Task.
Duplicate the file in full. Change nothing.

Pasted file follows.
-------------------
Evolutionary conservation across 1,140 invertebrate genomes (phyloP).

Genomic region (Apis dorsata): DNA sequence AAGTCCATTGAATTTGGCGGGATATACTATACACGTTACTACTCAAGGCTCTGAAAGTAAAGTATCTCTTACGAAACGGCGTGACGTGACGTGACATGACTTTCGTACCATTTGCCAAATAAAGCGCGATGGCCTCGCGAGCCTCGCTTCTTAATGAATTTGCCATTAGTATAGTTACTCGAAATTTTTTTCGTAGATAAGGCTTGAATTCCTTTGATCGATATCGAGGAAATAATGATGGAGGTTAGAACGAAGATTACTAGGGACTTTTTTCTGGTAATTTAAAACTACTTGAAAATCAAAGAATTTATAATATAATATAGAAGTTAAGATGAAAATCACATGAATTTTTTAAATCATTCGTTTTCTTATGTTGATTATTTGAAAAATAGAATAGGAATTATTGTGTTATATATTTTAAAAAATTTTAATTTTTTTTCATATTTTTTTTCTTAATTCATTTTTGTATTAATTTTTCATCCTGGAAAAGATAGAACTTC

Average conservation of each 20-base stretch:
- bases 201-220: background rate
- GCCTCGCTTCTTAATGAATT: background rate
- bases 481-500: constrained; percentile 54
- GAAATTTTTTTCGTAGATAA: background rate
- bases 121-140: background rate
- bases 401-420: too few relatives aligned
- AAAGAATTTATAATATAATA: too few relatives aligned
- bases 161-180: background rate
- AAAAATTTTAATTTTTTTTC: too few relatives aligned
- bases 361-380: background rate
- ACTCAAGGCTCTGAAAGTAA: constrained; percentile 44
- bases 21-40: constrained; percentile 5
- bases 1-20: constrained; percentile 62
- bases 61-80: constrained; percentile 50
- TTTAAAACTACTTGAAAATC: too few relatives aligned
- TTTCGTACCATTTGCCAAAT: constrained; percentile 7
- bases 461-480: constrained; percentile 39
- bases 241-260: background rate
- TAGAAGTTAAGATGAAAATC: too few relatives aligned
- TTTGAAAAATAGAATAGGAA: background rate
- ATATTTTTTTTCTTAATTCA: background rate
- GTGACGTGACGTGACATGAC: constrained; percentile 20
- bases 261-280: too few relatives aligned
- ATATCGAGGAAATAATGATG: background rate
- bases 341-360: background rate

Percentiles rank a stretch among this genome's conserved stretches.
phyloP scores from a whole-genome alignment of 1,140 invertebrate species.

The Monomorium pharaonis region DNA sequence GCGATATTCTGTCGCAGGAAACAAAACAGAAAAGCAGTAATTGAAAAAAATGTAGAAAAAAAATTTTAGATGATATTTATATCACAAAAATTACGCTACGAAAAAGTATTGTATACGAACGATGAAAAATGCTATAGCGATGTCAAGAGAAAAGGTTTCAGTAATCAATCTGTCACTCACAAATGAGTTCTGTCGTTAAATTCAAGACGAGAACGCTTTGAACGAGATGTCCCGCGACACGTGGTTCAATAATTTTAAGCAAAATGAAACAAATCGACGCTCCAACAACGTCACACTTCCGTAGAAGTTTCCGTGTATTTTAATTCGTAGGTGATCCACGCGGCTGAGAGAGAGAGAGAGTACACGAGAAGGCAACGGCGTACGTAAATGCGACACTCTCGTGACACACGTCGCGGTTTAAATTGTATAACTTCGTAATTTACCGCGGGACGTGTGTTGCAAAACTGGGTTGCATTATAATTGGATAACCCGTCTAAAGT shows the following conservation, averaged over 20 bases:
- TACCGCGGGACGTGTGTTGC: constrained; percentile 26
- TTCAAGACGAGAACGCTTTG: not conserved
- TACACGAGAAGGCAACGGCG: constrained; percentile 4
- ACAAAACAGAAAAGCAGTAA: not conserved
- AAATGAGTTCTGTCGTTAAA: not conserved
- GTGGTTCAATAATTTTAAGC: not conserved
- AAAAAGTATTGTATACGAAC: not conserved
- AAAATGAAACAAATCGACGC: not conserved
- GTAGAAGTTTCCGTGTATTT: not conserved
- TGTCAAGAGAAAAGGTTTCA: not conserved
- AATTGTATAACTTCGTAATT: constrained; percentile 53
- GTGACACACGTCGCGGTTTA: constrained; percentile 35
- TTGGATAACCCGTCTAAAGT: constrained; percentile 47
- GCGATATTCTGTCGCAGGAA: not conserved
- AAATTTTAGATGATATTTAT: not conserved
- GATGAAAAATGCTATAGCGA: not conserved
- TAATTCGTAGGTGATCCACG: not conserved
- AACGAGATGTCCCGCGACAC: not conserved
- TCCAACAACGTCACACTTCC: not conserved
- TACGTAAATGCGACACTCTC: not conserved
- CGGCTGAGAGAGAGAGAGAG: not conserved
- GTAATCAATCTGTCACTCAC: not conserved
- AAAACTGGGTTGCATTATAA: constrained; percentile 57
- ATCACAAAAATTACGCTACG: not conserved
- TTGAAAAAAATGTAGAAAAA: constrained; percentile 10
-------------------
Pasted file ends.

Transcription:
Evolutionary conservation across 1,140 invertebrate genomes (phyloP).

Genomic region (Apis dorsata): DNA sequence AAGTCCATTGAATTTGGCGGGATATACTATACACGTTACTACTCAAGGCTCTGAAAGTAAAGTATCTCTTACGAAACGGCGTGACGTGACGTGACATGACTTTCGTACCATTTGCCAAATAAAGCGCGATGGCCTCGCGAGCCTCGCTTCTTAATGAATTTGCCATTAGTATAGTTACTCGAAATTTTTTTCGTAGATAAGGCTTGAATTCCTTTGATCGATATCGAGGAAATAATGATGGAGGTTAGAACGAAGATTACTAGGGACTTTTTTCTGGTAATTTAAAACTACTTGAAAATCAAAGAATTTATAATATAATATAGAAGTTAAGATGAAAATCACATGAATTTTTTAAATCATTCGTTTTCTTATGTTGATTATTTGAAAAATAGAATAGGAATTATTGTGTTATATATTTTAAAAAATTTTAATTTTTTTTCATATTTTTTTTCTTAATTCATTTTTGTATTAATTTTTCATCCTGGAAAAGATAGAACTTC

Average conservation of each 20-base stretch:
- bases 201-220: background rate
- GCCTCGCTTCTTAATGAATT: background rate
- bases 481-500: constrained; percentile 54
- GAAATTTTTTTCGTAGATAA: background rate
- bases 121-140: background rate
- bases 401-420: too few relatives aligned
- AAAGAATTTATAATATAATA: too few relatives aligned
- bases 161-180: background rate
- AAAAATTTTAATTTTTTTTC: too few relatives aligned
- bases 361-380: background rate
- ACTCAAGGCTCTGAAAGTAA: constrained; percentile 44
- bases 21-40: constrained; percentile 5
- bases 1-20: constrained; percentile 62
- bases 61-80: constrained; percentile 50
- TTTAAAACTACTTGAAAATC: too few relatives aligned
- TTTCGTACCATTTGCCAAAT: constrained; percentile 7
- bases 461-480: constrained; percentile 39
- bases 241-260: background rate
- TAGAAGTTAAGATGAAAATC: too few relatives aligned
- TTTGAAAAATAGAATAGGAA: background rate
- ATATTTTTTTTCTTAATTCA: background rate
- GTGACGTGACGTGACATGAC: constrained; percentile 20
- bases 261-280: too few relatives aligned
- ATATCGAGGAAATAATGATG: background rate
- bases 341-360: background rate

Percentiles rank a stretch among this genome's conserved stretches.
phyloP scores from a whole-genome alignment of 1,140 invertebrate species.

The Monomorium pharaonis region DNA sequence GCGATATTCTGTCGCAGGAAACAAAACAGAAAAGCAGTAATTGAAAAAAATGTAGAAAAAAAATTTTAGATGATATTTATATCACAAAAATTACGCTACGAAAAAGTATTGTATACGAACGATGAAAAATGCTATAGCGATGTCAAGAGAAAAGGTTTCAGTAATCAATCTGTCACTCACAAATGAGTTCTGTCGTTAAATTCAAGACGAGAACGCTTTGAACGAGATGTCCCGCGACACGTGGTTCAATAATTTTAAGCAAAATGAAACAAATCGACGCTCCAACAACGTCACACTTCCGTAGAAGTTTCCGTGTATTTTAATTCGTAGGTGATCCACGCGGCTGAGAGAGAGAGAGAGTACACGAGAAGGCAACGGCGTACGTAAATGCGACACTCTCGTGACACACGTCGCGGTTTAAATTGTATAACTTCGTAATTTACCGCGGGACGTGTGTTGCAAAACTGGGTTGCATTATAATTGGATAACCCGTCTAAAGT shows the following conservation, averaged over 20 bases:
- TACCGCGGGACGTGTGTTGC: constrained; percentile 26
- TTCAAGACGAGAACGCTTTG: not conserved
- TACACGAGAAGGCAACGGCG: constrained; percentile 4
- ACAAAACAGAAAAGCAGTAA: not conserved
- AAATGAGTTCTGTCGTTAAA: not conserved
- GTGGTTCAATAATTTTAAGC: not conserved
- AAAAAGTATTGTATACGAAC: not conserved
- AAAATGAAACAAATCGACGC: not conserved
- GTAGAAGTTTCCGTGTATTT: not conserved
- TGTCAAGAGAAAAGGTTTCA: not conserved
- AATTGTATAACTTCGTAATT: constrained; percentile 53
- GTGACACACGTCGCGGTTTA: constrained; percentile 35
- TTGGATAACCCGTCTAAAGT: constrained; percentile 47
- GCGATATTCTGTCGCAGGAA: not conserved
- AAATTTTAGATGATATTTAT: not conserved
- GATGAAAAATGCTATAGCGA: not conserved
- TAATTCGTAGGTGATCCACG: not conserved
- AACGAGATGTCCCGCGACAC: not conserved
- TCCAACAACGTCACACTTCC: not conserved
- TACGTAAATGCGACACTCTC: not conserved
- CGGCTGAGAGAGAGAGAGAG: not conserved
- GTAATCAATCTGTCACTCAC: not conserved
- AAAACTGGGTTGCATTATAA: constrained; percentile 57
- ATCACAAAAATTACGCTACG: not conserved
- TTGAAAAAAATGTAGAAAAA: constrained; percentile 10